Updated: June – 2019
I wanted to see the Lamas dance ever since I saw a documentary on NatGeo, I don’t even remember the name of. My childhood dream came true in the form of Hemis Festival. And what better setting for a wanderer’s childhood dream to come true than Ladakh!
A lot has been said about the beauty of Ladakh; it will never be enough. The high mountains, breathtaking landscapes, lakes, and hot-springs make Ladakh a fairyland. Even more beautiful and incredible is its cultural and spiritual heritage. Ladakh is famous for its well-preserved monasteries, tantric traditions, and lively religious life. It takes you deep inside its history and mysticism.
There is no better way to understand the people and culture of a region other than its festivals. Many monasteries celebrate annual festivals according to the Tibetan lunar calendar. These festivals involve sacred tantric dances performed by lamas bringing down the blessings of Buddhas, Dakas, Dakinis and protector deities. I was amazed to see that not only the people from Ladakh but also a huge chunk of international tourists gathered to witness such fiesta.
Hemis Monastery – The History of A Colourful Extravaganza!
Hemis Monastery is located 43 km south-west of Leh, on the left side of the Indus River. Hemis belongs to the Drukpa or Dragon lineage of Tibetan Buddhism.
The monastery holds a three-day festival to celebrate Guru Padmasambhava’s birth anniversary. Its key day occurs on the Tibetan Monkey Year on the 10th lunar day of the 5th Monkey lunar month. This is the birthday of Guru Padmasambhava, known as Guru Rinpoche, the “Precious Teacher” to the people of Himalayas. Guru Rinpoche came as an emanation of all the Buddhas. In this regard, he is kinder than other Buddhas. He introduced the teachings of Tantric Buddhism. Guru Padmasambhava is worshiped as a savior who banished demons and evil spirits.
The Hemis Festival – Music, Magic & Masked Dances
The festival at Hemis is observed yearly on the 9th, 10th and 11th lunar days of the 5th month (June/July) for three days.
On the 9th day, monks put a colourful cloth on the balconies windows and doors. Precious thanka-images and the hanging silken scarves lattices and rich pillar brocades are also put in the assembly halls.
The main celebration happens on the 10th & 11th day. The monks get up early in the morning. They come on the monastery roof with trumpets, gyaling (ritual clarinets), drums and bells. Other monks bring burning incense sticks and other aromatic herbs. With the resounding music of these instruments and in the midst of whirling sweet fragrance, Guru Padmasambhava is introduced. The Head Lama then brings out the portrait of Guru Padmasambhava into the monastery courtyard for everyone to seek blessing. Thereafter, the monks assemble at about 10 a.m and the program of ritual dances begins. Lamas (Chhams) put on splendid masks depicting various guardian divinities. Through dance, they enact the life and feats of Guru Padmasambhava which portrays the triumph of good over evil. Beats, music and the retelling of ancient mythological stories through tantric dances teleports the viewers into a mystic realm.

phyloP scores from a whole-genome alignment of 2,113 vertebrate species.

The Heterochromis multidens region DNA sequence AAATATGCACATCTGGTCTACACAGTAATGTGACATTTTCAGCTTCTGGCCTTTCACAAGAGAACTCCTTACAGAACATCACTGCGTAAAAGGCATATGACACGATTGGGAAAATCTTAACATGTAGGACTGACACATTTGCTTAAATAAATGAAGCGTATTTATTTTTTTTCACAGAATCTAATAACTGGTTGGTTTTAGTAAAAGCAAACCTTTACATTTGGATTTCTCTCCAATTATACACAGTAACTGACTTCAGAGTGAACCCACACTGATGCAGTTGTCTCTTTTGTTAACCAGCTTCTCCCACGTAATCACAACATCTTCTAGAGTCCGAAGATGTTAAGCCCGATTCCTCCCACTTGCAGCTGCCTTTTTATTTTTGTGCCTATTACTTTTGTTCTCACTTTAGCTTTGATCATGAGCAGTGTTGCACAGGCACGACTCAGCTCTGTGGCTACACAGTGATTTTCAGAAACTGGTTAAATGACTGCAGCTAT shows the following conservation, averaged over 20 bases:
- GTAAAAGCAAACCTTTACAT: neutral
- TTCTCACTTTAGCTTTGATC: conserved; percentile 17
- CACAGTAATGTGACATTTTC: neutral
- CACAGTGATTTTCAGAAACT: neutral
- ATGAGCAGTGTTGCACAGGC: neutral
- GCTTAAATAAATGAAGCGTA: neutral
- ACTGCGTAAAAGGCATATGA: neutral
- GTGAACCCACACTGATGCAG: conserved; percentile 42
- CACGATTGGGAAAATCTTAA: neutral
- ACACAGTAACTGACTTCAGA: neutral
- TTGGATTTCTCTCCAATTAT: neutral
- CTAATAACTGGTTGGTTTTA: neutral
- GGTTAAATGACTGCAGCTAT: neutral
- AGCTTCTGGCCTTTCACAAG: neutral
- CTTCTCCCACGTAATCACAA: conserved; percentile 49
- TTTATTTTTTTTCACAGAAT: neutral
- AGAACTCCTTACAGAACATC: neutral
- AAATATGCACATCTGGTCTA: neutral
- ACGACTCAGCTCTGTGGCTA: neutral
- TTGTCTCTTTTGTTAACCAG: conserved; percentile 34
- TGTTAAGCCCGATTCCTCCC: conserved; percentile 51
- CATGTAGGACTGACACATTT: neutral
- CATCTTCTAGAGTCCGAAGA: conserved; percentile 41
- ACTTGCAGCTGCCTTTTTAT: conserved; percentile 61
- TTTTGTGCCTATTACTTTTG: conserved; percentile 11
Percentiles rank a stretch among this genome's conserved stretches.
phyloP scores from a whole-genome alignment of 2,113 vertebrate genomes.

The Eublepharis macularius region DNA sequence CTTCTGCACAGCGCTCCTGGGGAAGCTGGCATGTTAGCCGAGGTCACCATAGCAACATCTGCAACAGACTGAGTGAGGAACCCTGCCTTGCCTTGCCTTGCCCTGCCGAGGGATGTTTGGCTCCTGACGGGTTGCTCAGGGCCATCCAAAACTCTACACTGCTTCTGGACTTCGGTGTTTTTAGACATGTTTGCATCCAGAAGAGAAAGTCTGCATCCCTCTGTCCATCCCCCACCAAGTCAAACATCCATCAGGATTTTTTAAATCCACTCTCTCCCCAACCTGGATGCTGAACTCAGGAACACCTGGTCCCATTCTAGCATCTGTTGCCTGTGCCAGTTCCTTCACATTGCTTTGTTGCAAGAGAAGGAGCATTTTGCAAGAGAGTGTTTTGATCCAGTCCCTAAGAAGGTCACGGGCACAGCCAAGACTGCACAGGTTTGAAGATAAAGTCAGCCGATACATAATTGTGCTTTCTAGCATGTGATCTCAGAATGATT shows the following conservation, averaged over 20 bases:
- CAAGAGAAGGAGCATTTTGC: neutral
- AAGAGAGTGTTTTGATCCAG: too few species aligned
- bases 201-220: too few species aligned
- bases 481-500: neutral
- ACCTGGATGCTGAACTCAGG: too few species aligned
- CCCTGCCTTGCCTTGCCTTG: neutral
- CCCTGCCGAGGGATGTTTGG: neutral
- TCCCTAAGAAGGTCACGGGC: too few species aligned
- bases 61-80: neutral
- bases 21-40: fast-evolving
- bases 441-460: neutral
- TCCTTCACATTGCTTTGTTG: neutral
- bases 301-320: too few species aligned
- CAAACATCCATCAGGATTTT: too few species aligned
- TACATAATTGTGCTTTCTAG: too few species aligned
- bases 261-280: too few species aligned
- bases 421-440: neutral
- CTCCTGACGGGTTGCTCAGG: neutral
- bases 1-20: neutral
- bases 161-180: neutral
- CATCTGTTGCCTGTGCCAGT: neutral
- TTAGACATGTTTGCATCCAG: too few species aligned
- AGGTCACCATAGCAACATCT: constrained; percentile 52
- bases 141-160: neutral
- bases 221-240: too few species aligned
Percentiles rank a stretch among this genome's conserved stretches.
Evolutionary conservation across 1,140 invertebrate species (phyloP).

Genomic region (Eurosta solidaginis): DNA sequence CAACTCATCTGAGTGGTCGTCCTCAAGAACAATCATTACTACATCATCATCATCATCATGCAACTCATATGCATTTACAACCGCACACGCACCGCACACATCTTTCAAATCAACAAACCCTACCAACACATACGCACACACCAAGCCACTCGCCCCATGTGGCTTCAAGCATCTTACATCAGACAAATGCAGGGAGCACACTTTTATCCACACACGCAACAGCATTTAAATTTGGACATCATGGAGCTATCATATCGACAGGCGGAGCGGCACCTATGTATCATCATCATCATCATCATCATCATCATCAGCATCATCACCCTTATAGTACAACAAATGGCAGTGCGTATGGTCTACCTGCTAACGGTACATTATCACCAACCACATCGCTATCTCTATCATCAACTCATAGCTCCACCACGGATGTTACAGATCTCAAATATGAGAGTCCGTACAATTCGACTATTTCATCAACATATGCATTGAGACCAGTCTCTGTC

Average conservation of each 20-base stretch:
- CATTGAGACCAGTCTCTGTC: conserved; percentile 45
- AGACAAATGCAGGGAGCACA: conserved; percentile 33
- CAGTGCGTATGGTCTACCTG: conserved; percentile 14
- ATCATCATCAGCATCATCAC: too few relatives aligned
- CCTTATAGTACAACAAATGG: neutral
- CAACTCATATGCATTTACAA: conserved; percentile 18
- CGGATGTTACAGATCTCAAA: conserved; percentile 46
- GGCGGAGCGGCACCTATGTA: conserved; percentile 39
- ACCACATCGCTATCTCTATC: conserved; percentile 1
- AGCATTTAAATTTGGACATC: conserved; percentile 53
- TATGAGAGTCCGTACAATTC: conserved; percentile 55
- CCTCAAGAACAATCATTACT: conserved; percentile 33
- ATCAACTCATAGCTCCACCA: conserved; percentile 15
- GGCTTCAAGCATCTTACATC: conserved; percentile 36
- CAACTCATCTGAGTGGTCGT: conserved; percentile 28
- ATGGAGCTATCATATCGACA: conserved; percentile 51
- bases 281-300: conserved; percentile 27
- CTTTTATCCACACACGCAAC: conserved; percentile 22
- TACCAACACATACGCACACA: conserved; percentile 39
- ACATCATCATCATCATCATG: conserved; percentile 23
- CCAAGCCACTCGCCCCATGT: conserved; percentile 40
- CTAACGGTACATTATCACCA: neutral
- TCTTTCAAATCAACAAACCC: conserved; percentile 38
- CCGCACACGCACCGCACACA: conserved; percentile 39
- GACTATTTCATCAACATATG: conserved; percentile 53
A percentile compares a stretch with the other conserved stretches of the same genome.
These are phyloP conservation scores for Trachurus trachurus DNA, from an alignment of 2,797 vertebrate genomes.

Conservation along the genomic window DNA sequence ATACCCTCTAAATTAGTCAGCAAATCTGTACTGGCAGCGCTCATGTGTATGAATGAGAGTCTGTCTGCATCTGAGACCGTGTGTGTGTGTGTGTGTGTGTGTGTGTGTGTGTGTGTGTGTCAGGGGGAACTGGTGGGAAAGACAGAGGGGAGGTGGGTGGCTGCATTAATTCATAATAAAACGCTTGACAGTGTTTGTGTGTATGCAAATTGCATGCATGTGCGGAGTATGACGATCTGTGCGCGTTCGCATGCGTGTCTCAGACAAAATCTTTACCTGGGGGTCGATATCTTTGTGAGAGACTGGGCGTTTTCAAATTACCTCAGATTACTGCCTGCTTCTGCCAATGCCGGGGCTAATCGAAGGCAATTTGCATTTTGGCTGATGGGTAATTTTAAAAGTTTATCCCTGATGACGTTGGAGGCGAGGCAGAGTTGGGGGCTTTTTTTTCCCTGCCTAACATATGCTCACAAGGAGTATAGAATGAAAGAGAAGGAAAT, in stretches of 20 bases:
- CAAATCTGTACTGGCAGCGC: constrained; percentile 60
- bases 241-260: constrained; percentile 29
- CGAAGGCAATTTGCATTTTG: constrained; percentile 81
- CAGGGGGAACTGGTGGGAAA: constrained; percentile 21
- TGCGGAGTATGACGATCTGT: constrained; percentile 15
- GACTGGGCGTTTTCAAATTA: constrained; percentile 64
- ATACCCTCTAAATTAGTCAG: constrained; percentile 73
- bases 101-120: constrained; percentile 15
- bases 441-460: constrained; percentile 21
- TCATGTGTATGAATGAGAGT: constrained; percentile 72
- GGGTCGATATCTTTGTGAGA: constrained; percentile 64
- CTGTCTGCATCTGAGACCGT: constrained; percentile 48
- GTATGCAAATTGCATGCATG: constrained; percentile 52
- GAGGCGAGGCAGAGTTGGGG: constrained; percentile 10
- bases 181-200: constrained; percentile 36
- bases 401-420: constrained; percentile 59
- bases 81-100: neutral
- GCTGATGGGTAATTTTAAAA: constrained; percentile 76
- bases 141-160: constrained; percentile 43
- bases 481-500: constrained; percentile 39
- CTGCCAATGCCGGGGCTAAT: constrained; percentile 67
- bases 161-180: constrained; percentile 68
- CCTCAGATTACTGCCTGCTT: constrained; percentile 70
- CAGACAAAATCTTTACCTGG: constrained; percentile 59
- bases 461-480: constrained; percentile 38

The locals believe that those who attend will have a longer life, acquire merit, wealth and happiness.
It’s More Special Every 12 Years!
Hemis Festival is more auspicious on the Monkey year of Tibetan calendar, once every 12 years. On Monkey years, the four storeys high Thanka of Guru Padmasambhava is exhibited in the courtyard of Hemis. The thanka is considered to be the most sacred object granting extraordinary blessings. It is a marvelous image, a patched work of the finest Chinese silk in various colours embroidered with semi-precious stones.
The next Hemis festival of the Monkey year will fall in the year 2028. On this occasion, the great thanka and many other outstanding images will be displayed. The robes of the dancers will also be different from those usually put on in the annual festival.
Souvenirs, Food & Fare
Apart from the festival inside the monastery, there is a big fare outside as well. Numerous shopping stalls are set up outside the monastery selling wares – souvenirs, gift items and traditional items such as garbs, hats, masks, good-luck charms etc. Antique objects and handicrafts, jewelry and hand-woven traditional dresses are the main attractions of these stalls.
There are stalls selling lip-smacking local cuisine like momo, thupka and a variety of rice and noodles as well.
Things to keep in mind
I noticed many monks waiting at the stairs with donation slips. Often people confuse and pay donation considering the slip is the entry ticket to the monastery; it is not the case. The donations are just a good-will gesture.
At the monastery gate, you have to buy a ticket. For Indian nationals, it is INR 50 and for foreign nationals, it is INR 300 (comes with a seat on the roof surrounding the courtyard). Anyone who wishes to have a seat on the roof can buy the INR 300 ticket. Both the tickets grants you access you monastery, shrines & the museum.
Please don’t forget to carry water and sun-glasses/caps.
Try and reach to the monastery early for better seats (especially for photography enthusiasts).
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